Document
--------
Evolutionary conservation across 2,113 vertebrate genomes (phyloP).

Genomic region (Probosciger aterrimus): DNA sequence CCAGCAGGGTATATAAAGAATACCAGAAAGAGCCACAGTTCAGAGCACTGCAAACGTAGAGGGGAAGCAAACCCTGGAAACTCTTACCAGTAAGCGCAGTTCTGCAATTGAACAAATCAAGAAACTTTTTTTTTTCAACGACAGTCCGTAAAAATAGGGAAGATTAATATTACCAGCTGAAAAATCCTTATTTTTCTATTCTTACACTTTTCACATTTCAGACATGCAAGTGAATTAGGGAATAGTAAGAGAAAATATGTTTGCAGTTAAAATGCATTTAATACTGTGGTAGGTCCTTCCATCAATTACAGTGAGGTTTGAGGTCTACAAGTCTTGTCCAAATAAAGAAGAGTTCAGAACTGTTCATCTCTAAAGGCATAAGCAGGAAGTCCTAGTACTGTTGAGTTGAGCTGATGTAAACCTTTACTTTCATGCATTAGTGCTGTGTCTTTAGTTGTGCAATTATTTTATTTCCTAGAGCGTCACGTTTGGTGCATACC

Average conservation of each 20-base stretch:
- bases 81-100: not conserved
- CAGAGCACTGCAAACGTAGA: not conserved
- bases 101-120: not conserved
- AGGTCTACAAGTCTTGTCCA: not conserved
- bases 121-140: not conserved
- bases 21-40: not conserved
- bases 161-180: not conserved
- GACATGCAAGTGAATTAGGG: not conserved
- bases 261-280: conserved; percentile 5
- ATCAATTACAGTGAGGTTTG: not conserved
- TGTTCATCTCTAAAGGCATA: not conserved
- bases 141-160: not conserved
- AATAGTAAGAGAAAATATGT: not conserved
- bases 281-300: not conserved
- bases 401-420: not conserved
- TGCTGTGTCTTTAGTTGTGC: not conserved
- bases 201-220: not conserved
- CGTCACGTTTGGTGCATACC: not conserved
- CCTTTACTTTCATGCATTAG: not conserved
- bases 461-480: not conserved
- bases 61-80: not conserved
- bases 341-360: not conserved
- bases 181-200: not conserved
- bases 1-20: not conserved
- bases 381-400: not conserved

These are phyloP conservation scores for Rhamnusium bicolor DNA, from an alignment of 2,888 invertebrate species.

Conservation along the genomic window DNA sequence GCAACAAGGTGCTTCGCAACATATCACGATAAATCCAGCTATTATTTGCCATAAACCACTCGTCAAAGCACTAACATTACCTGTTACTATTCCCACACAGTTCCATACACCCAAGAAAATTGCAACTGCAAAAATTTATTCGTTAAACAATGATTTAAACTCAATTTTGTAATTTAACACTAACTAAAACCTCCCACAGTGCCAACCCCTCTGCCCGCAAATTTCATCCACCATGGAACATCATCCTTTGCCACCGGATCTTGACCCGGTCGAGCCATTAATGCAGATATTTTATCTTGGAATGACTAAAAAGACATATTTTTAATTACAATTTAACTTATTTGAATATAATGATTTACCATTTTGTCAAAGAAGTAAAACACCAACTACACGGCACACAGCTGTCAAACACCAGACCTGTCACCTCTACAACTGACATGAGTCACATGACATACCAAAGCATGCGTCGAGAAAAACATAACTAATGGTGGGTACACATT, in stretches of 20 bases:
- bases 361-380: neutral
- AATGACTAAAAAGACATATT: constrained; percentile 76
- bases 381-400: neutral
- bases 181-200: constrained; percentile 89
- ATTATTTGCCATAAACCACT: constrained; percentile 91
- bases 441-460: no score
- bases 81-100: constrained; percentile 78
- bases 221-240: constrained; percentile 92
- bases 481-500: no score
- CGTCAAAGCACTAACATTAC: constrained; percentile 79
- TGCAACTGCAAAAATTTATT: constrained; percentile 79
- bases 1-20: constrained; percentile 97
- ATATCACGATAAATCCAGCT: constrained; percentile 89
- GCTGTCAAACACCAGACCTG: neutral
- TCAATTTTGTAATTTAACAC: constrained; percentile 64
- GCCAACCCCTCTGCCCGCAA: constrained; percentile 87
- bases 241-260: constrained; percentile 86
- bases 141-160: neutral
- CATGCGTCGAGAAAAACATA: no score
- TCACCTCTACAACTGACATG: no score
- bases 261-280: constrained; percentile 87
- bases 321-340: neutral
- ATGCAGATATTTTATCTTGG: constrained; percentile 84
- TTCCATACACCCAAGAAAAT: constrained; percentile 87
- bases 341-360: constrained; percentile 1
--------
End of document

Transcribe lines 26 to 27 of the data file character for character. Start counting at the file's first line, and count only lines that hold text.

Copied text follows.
- bases 181-200: not conserved
- bases 1-20: not conserved